This is a letter to the editor of the Detroit News expressing support for a story the News ran and a rebuttal to Mr. Robert Sitkauskas, Manager of DTE’s smart meter program. The News declined to publish the letter.
On April 12th the Detroit News ran a story titled “Judge: DTE rate increases improper”. In that story the News stated “The Michigan Court of Appeals ruled Wednesday that the Michigan Public Service Commission should not have permitted DTE Energy to raise rates to fund the program and that the utility failed to show the program provided any benefit to customers.”
In response to that story, Mr. Robert Sitkauskas, Manager of DTE’s Advanced Metering Program, wrote a letter to the editor titled “Advanced meters are the future”. In his letter there is the assertion that “The Court of Appeals did not reject the costs or say they were improper …”
This letter is written in defense of the original story and in rebuttal to the letter from DTE.
Let’s get real, Mr. Sitkauskas. The Court did not immediately order these costs to be refunded to utility customers, as the News story pointed out, but the Court did say the decision to allow these costs was improper, as urged by the Attorney General, because it was based on no solid showing that the benefits to customers could possibly justify the costs. The Court ordered the Michigan Public Service Commission (MPSC) to conduct the kind of thorough cost-benefit analysis that it said should have been conducted back in 2010. The Commission has yet to announce whether it will appeal this Court Order or will instead conduct the kind of analysis the Court has deemed necessary.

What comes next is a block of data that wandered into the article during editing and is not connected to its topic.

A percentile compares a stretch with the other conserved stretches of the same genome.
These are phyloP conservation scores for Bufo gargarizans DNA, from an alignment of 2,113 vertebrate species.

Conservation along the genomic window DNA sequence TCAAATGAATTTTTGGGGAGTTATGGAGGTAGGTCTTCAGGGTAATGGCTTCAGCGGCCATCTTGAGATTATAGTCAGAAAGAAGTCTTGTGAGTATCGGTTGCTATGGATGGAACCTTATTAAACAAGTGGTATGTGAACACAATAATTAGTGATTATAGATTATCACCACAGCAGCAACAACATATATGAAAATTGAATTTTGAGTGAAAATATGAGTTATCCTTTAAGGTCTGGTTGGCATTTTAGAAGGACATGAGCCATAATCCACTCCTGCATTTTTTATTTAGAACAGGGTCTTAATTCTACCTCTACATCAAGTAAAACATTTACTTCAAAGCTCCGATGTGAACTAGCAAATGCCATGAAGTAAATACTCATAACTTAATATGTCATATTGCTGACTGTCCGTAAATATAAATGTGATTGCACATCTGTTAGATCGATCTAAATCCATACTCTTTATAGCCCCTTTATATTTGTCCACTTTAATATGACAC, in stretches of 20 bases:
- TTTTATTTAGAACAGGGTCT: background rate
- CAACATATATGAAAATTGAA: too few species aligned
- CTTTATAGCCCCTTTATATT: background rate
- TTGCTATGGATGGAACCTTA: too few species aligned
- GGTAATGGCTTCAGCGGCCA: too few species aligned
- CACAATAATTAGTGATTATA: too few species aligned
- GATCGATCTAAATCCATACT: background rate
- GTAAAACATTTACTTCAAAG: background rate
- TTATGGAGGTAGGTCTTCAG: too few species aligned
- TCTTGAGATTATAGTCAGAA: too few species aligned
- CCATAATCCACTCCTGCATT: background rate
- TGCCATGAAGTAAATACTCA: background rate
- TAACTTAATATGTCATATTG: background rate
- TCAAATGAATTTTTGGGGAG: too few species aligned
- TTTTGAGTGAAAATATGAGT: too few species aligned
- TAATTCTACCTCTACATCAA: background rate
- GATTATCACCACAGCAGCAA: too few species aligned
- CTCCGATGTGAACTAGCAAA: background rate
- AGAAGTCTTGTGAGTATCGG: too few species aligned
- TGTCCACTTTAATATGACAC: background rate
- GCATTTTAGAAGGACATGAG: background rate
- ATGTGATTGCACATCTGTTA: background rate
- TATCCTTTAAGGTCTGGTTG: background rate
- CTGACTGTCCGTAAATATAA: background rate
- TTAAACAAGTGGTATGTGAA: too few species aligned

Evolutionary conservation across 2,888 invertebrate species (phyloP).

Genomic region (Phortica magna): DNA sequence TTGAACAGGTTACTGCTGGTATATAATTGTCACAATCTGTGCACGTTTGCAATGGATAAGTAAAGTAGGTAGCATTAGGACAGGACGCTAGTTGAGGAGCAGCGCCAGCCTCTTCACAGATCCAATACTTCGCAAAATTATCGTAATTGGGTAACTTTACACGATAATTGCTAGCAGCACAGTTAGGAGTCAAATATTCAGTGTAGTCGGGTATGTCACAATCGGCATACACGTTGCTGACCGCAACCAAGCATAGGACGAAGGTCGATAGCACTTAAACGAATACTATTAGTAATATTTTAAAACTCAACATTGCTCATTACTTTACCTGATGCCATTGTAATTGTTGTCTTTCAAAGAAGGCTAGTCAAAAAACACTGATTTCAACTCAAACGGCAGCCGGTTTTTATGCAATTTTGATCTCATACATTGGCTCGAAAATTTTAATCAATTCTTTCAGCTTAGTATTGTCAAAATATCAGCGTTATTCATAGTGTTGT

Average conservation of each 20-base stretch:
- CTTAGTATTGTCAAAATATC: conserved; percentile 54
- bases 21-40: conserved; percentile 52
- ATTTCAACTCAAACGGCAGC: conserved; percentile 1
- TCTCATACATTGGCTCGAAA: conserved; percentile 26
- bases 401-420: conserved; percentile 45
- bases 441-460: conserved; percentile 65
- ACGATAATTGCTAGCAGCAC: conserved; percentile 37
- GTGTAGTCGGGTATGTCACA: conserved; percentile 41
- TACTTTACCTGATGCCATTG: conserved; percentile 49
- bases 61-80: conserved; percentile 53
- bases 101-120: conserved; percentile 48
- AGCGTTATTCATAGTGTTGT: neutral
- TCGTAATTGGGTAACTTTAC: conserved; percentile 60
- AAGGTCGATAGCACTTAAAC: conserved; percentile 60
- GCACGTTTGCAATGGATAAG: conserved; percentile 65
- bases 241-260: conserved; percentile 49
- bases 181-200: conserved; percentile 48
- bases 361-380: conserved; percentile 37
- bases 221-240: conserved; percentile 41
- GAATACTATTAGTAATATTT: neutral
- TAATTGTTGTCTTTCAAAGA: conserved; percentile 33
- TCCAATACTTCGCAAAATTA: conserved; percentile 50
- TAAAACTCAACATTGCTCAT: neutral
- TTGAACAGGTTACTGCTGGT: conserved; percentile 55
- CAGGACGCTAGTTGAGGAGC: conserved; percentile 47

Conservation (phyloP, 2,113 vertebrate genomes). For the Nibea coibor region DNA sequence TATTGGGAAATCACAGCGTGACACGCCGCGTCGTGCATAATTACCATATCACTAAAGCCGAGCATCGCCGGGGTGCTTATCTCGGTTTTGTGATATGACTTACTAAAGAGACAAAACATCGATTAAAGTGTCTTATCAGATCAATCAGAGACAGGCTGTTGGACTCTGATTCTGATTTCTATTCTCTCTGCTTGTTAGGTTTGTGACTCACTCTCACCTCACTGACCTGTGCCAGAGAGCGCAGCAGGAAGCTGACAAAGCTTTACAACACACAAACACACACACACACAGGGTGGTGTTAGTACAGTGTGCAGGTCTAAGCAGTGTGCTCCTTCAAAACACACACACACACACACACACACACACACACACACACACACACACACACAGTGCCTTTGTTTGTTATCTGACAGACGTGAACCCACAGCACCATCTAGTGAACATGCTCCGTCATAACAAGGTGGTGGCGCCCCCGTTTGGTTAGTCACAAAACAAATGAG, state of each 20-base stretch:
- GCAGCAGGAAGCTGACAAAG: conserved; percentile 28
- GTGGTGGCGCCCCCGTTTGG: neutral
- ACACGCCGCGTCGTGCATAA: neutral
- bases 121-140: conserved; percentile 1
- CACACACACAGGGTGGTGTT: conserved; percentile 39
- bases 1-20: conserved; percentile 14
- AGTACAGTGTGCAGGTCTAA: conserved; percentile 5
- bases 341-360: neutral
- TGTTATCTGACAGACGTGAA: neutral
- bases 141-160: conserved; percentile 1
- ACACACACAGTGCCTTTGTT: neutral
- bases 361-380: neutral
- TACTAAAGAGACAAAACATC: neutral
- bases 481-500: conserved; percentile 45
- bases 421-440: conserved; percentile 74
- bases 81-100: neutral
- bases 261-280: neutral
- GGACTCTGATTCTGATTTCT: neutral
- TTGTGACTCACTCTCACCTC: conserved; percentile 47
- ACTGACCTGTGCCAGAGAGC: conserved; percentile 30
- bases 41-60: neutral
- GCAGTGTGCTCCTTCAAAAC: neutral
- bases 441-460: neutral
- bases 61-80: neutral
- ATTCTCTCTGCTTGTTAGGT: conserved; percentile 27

Mr. Sitkauskas also complains that the News provided “a small – but very vocal minority of individuals … the opportunity to express their views – without checking the accuracy of their claims.”. The News reporter interviewed, for this story, quite a number of persons on both sides of the controversy and was well aware that nearly every city government that has vetted the complaints against the ‘smart’ meter program has wound up siding, not with DTE, but with those raising the complaints and has, in turn, urged the Commission to immediately halt further installations of these meters until the complaints about lost privacy and health problems can be properly studied. The reporter was also provided, through our website, dozens of articles by recognized international health authorities that could be considered a check on the accuracy of the complaints.
When the Commission called for public comments about the program almost nobody posted a comment extolling the benefits they were experiencing, but over 400 posted angry letters against the new meters. Where is the evidence that the public has accepted this program?
The decision of the Michigan Public Service Commission in 2010 that allowed DTE’s meter program to go forward has now been rebuked from every side– from practically every individual utility customer who has become informed about the issue, by 19 city governments, by both the present Attorney General and previous Attorney General Mike Cox, and by the Court of Appeals. The product which DTE is installing has been severely criticized by nearly every health expert not in the pay of the utility industry.
So, Mr. Sitkauskas, don’t tell us your new meters are the future. Tell us instead that you and your company are willing to wait until the American people decide if this is the kind of future they want for themselves and their children.